The J-1 visa is a popular choice for international medical graduates who want to work in the United States. This visa has many benefits, including being less costly for a healthcare institution. However, there are some restrictions that you should be aware of before you apply for a J-1 visa. For example, you cannot have “dual intent”, meaning you cannot plan to stay in the United States permanently.

Additionally, you need to be aware that the J-1 visa for foreign medical graduate (FMG) is often accompanied by a 2 year foreign residency requirement under section 212 (e) of the Immigration and Nationality Act. If you meet all of the requirements and are accepted into a J-1 visa program, then you will be able to begin your career as an alien physician in America.

If you have any questions about how these laws in the United States may impact you or your family or want to access additional information about United States or Canadian immigration and nationality laws, please feel free to get in touch with the immigration and nationality lawyers at NPZ Law Group. You can send us an email at info@visaserve.com, or you can call us at 201-670-0006 extension 104. In addition, we invite you to find more information on our website at www.visaserve.com


About The Author

David H. Nachman, Esq. is one of the Managing Attorneys at the Nachman Phulwani Zimovcak (NPZ) Law Group, P.C., a pre-eminent International Immigration and Nationality Law Firm dedicated to providing a wide array of business and family immigration law services for skilled U.S.-and Canada-bound workers. The Attorneys in our Law Firm assist clients with waivers, marriage cases, citizenship applications, I-130 sponsorship for family, etc.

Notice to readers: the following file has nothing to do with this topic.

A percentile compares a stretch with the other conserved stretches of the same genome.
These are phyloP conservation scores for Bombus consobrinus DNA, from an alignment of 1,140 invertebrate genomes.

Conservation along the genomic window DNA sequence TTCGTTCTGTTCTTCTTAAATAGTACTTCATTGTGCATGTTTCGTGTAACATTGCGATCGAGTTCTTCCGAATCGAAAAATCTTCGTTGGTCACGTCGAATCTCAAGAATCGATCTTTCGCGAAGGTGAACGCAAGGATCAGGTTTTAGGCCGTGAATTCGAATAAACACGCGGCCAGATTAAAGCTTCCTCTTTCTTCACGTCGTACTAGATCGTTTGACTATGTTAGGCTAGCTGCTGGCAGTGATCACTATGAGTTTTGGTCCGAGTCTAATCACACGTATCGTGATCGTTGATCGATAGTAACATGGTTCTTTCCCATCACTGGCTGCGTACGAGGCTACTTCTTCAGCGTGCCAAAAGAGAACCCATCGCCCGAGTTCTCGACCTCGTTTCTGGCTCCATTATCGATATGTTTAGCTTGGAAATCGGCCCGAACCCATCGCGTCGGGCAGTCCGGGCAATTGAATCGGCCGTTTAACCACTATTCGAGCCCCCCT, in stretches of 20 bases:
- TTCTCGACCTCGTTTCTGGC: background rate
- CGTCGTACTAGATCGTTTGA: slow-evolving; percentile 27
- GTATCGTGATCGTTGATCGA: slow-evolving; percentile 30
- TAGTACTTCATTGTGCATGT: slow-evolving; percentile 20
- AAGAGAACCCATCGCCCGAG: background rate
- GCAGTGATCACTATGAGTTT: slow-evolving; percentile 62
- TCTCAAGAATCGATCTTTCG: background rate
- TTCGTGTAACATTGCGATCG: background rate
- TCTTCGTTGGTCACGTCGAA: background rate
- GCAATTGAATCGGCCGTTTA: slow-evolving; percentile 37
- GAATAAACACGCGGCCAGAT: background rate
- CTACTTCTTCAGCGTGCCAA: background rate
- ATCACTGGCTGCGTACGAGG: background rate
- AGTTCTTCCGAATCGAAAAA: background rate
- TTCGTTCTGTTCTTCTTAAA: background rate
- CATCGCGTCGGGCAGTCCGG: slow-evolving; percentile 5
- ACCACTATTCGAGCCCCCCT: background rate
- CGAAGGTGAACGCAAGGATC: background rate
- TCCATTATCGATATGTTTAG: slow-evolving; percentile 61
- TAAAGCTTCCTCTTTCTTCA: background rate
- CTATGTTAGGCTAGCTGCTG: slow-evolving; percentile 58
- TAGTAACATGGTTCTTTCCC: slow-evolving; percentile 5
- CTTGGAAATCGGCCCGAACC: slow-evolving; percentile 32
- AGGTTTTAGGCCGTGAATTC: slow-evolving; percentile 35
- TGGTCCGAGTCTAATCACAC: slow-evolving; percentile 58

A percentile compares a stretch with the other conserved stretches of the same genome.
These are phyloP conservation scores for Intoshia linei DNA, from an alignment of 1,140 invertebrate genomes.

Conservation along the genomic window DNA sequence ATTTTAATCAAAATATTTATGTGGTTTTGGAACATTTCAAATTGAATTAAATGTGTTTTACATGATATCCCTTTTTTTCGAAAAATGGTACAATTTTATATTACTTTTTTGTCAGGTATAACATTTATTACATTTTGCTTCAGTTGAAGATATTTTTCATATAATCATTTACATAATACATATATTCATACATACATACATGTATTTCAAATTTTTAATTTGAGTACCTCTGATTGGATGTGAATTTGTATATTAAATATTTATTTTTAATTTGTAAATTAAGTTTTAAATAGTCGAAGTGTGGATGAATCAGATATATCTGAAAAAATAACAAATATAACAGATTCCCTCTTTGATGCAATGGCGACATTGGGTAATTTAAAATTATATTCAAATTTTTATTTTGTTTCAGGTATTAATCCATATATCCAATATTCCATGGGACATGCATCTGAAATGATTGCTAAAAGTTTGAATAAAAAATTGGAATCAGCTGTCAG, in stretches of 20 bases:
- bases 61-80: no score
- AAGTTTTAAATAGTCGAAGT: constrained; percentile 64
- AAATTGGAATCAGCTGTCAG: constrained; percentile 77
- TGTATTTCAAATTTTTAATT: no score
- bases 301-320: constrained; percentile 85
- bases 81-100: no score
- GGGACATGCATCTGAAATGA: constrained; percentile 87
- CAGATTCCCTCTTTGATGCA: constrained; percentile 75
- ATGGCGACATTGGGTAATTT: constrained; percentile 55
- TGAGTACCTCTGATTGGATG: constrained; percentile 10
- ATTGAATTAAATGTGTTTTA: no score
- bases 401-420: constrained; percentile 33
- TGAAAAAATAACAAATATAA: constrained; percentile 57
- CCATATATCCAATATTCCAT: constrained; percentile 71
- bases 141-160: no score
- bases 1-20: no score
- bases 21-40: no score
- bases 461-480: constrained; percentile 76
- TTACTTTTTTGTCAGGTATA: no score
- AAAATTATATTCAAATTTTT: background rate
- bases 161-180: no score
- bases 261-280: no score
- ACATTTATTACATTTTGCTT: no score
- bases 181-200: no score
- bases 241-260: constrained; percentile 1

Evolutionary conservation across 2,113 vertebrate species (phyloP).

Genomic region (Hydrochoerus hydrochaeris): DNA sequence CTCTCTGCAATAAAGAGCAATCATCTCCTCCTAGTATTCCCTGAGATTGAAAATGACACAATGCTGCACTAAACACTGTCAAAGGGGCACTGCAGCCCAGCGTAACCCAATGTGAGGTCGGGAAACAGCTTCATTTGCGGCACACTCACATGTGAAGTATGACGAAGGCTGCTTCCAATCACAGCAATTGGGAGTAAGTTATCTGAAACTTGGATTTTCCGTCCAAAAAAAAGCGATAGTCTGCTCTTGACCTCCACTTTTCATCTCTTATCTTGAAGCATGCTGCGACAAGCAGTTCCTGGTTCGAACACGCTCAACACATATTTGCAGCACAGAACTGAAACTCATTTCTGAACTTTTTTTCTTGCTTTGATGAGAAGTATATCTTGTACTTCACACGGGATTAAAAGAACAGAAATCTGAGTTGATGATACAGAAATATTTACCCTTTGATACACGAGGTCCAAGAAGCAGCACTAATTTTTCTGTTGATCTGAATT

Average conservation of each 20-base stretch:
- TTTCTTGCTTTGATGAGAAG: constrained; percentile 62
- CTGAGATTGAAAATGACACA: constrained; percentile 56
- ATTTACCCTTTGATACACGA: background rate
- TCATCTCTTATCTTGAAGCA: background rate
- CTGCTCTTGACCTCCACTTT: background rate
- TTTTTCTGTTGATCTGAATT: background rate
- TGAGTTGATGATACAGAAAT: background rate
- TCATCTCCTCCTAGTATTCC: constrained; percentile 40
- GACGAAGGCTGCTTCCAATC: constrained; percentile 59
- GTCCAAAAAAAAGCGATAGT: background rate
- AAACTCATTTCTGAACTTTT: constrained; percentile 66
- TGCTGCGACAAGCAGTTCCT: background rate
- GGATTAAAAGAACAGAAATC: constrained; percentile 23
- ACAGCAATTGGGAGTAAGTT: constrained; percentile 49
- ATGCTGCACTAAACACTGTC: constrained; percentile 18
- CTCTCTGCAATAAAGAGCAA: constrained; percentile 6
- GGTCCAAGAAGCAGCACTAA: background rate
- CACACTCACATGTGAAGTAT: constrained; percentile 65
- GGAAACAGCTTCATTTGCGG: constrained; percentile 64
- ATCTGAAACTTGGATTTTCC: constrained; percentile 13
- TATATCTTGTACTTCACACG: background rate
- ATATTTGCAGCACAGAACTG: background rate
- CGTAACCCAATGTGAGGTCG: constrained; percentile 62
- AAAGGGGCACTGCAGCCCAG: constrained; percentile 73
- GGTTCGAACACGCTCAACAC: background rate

Ludka Zimovcak, Esq. is a Managing Attorney at NPZ Law Group, PC. Mrs. Zimovcak's passion for excellence in immigration law derives from her own family's first-hand immigration experiences. She is fully licensed to practice as an Attorney in Slovakia and New York.


Snehal Batra, Esq. is Managing Attorney of our Raritan, NJ office at the Nachman Phulwani Zimovcak (NPZ) Law Group, P.C., a pre-eminent International Immigration and Nationality Law Firm dedicated to providing a wide array of business and family immigration law services for skilled U.S.-and Canada-bound workers. Ms. Batra is an Indian-American attorney with a passion for immigration law which derives from being an immigrant herself. Having been born in India and raised in New Jersey, Ms. Batra understands firsthand the many difficulties and challenges that immigrants commonly experience while engaged in the U.S. immigration process. As such, she is eager to help families, businesses and individual immigrants to realize the American dream.


Samantha Chasworth, Esq. is Counsel at the Nachman Phulwani Zimovcak (NPZ) Law Group, P.C., a pre-eminent International Immigration and Nationality Law Firm dedicated to providing a wide array of business and family immigration law services for skilled U.S.-and Canada-bound workers. Ms. Chasworth earned a Juris Doctorate (JD) from the St. John's University School of Law in Queens, New York, where she was an editor on the Journal of Civil Rights and Economic Development and participated in numerous immigration and family law clinics and internships including time at the US-Mexico Border at the Karnes County Civil Detention Center.



The opinions expressed in this article do not necessarily reflect the opinion of ILW.COM.